Many millennials and recent college grads are ready to take the next step in life and buy a home. However, they’re coming across the issue of how to qualify for a mortgage when they’re buried under student loan debt. Not to mention many lenders determine who qualifies for a mortgage based solely on student loan debt.
When lenders decide whether or not you qualify for a mortgage they often look into your current debt that could have a huge impact on your ability to make your monthly payments. This includes credit cards, auto loans, medical/personal debt, and of course, student loans.
If you’re looking to qualify for a mortgage loan with student loan debt then there are few factors that will increase your chances of getting the loan. In this blog, we will discuss the main influencers that will help you qualify for a mortgage loan so you can take that next huge step in your life.
Qualify for a Mortgage with Student Loan Debt
There are four major factors that could help you qualify for a mortgage. These factors will not only affect your chances of getting approved, but they can also help you pay off your debt faster overtime.
Raise Your Credit Score
The number one item that lenders look at when they decided whether or not you qualify for a loan is your credit score. You should know your credit score and ensure it meets the requirements for mortgage approval. Generally, lenders look for a score of 650 or above.
If you need to raise your credit score the best way to do so would be to pay all of your bills on time, pay off any current credit card balances, use your credit card for purchases you know you can pay off, limit your spending on large purchases, and check your credit score reports for accuracy.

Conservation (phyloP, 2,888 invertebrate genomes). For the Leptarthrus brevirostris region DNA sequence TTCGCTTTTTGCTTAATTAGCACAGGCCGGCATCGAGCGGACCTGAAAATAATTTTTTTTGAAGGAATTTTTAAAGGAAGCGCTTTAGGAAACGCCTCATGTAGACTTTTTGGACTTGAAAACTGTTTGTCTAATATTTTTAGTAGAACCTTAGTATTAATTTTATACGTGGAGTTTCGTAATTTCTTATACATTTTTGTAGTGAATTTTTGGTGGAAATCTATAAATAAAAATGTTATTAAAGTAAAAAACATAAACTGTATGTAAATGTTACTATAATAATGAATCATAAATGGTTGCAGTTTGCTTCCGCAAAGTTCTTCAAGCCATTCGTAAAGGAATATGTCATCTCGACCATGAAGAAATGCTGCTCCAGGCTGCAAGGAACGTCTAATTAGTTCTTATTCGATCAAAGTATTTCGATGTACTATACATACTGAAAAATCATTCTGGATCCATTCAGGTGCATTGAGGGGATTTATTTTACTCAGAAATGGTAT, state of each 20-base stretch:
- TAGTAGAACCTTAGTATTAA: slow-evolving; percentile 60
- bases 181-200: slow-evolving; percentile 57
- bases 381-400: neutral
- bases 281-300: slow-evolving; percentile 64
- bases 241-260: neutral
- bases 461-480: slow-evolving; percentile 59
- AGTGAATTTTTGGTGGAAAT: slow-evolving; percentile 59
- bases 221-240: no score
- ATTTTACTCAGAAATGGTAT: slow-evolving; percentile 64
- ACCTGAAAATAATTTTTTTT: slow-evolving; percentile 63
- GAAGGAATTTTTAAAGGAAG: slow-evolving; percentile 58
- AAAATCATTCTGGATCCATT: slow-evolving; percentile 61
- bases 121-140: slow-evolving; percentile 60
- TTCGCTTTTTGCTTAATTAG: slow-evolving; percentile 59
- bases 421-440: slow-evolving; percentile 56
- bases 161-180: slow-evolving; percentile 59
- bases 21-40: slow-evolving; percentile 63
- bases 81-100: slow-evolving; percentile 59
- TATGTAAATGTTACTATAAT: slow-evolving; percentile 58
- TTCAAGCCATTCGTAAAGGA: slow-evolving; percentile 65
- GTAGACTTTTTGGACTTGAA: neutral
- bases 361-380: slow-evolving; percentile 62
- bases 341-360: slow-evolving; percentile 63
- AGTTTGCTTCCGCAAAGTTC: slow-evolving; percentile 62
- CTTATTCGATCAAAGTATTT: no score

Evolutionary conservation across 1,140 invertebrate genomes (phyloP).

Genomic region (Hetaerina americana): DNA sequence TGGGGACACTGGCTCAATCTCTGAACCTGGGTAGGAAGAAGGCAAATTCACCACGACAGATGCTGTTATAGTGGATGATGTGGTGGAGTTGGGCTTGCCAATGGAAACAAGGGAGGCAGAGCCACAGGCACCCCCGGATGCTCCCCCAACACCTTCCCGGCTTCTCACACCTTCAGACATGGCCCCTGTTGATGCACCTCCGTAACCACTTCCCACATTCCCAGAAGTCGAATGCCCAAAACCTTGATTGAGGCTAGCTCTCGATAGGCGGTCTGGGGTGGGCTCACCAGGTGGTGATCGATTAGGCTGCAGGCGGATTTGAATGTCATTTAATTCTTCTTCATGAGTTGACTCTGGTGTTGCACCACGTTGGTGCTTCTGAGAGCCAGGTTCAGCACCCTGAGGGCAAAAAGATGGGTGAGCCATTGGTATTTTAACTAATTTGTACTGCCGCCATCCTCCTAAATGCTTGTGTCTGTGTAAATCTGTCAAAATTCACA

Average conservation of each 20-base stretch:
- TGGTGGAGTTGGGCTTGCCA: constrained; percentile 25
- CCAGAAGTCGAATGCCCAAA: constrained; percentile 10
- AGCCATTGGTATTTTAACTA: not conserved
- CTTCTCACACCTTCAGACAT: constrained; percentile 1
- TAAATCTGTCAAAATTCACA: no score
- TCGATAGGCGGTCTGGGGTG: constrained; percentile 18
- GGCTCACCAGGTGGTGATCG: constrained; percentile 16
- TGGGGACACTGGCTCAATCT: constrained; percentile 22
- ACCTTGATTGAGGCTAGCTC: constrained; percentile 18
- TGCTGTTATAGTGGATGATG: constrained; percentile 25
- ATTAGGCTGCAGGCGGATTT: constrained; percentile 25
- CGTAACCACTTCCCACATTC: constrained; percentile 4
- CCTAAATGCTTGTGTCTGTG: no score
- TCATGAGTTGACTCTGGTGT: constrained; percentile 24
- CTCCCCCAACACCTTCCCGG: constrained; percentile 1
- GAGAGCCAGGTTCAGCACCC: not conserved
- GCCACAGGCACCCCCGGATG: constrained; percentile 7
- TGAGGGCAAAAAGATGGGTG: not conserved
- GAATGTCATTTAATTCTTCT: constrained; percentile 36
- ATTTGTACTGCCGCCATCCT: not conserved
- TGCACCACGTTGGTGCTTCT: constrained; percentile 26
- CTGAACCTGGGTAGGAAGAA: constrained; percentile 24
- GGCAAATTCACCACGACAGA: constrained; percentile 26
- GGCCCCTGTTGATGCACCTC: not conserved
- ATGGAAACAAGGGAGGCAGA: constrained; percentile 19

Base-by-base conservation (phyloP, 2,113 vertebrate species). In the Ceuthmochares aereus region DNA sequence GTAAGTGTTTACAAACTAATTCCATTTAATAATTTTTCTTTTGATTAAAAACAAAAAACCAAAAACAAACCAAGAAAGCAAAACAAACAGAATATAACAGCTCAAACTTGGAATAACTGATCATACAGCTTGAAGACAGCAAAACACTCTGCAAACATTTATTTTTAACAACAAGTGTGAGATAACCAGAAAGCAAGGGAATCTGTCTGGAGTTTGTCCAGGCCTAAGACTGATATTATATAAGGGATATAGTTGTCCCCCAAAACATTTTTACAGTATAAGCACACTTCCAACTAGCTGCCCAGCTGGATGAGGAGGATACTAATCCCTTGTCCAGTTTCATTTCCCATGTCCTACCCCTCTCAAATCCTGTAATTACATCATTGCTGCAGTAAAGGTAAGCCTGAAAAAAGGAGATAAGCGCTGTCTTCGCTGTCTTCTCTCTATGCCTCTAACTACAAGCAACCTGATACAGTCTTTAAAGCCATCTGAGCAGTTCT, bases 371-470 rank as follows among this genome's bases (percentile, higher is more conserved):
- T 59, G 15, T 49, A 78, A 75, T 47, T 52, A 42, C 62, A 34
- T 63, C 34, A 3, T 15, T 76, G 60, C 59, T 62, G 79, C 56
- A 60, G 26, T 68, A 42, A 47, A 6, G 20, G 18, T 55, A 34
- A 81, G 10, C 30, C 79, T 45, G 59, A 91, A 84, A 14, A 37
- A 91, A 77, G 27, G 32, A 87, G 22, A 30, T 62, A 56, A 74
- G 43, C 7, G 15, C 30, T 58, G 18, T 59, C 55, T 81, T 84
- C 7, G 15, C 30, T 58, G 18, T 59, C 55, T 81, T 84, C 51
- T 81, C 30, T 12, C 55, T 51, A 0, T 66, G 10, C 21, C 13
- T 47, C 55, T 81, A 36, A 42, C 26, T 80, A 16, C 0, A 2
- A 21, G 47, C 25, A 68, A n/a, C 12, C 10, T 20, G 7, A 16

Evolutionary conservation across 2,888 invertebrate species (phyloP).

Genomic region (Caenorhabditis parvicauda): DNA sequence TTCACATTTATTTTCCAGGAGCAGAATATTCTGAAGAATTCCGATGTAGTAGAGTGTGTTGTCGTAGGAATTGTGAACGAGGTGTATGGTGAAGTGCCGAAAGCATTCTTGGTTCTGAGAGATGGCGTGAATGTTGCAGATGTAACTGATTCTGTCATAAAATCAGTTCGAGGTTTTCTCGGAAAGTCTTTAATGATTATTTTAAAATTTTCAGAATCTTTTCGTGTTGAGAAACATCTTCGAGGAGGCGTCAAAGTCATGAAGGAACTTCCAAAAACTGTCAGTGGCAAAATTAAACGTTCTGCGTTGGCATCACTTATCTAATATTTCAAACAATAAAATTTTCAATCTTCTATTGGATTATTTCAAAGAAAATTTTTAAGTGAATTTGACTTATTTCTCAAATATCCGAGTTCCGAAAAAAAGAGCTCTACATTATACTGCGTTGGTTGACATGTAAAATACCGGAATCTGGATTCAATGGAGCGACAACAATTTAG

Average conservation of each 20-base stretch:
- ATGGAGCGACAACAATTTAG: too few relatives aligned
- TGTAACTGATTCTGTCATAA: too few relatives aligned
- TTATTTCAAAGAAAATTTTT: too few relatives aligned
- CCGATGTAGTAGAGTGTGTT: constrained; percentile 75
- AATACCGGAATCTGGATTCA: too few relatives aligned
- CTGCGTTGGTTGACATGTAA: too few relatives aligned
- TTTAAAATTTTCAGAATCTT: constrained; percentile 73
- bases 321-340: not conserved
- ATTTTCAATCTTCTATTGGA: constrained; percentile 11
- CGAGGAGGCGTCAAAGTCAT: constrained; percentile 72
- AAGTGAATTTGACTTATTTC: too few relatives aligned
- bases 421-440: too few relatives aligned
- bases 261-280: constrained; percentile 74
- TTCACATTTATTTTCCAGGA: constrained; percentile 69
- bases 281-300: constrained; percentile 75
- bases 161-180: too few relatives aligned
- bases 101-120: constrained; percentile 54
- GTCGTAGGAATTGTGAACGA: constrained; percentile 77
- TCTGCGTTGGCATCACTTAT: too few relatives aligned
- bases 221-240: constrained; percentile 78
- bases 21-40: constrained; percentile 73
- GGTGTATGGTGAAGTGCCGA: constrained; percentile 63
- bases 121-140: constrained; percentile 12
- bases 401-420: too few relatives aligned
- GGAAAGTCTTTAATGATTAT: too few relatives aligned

Lower Your DTI
DTI refers to your debt-to-Income ratio. This could be a huge influencer holding you back from getting a mortgage. Your DTI measures the amount of debt you owe in relation to your monthly income. For example, if your income is roughly $4,000 per month and $1,000 of that goes towards paying off your debt then your DTI is 25 percent.
So rather than the amount of student loan debt you have, mortgage lenders are more interested in how much you pay back each month. A DTI of 43 percent is the most a borrower should have when looking to qualify for a mortgage.
You can meet with a lender prior to applying for a loan to seek pre-approval. This can help you get a rough estimate of your down payment, costs, and requirements for the loan. Then after you get pre-approved you can better determine which homes you can afford. It may also make you more appealing to a seller if you’re already pre-approved for a mortgage.
Mortgage lenders look into your employment history, credit score, credit history, income, and assets. That’s why you should always do you research and ensure you’re a solid candidate for a loan. It also helps to collect all of the paperwork required for the process ahead of time to make things easier down the road.
Look Into Down Payment Assistance
There are many programs out there to help you afford the down payment on your home. If you’re interested in a down payment assistance program then speak with an experienced mortgage broker. Then you can find out if you qualify for a state, federal, or local program depending on what’s right for you.
A few loans and programs to also consider include the state and local programs, which can help your sweat equity (value-enhancing improvements made by the homeowner) if you’re looking to build a home. The FHA loan, which can help you lower your down payment to as low as 3.5 percent. The USDA loan, which could mean you don’t have to pay any down payment at all. Lastly, there’s the VA loan, which is for veterans that have served in the military.
Speak with a Trusted Professional
Trusted House Finance is a refinancing company that offers advice and options to help you save money and qualify for a mortgage. Our staff is made up of experienced professionals that know the ins and outs of the mortgage industry. If you’re interested in better understanding how to qualify for a mortgage with student loan debt or you just have a few questions, contact us today.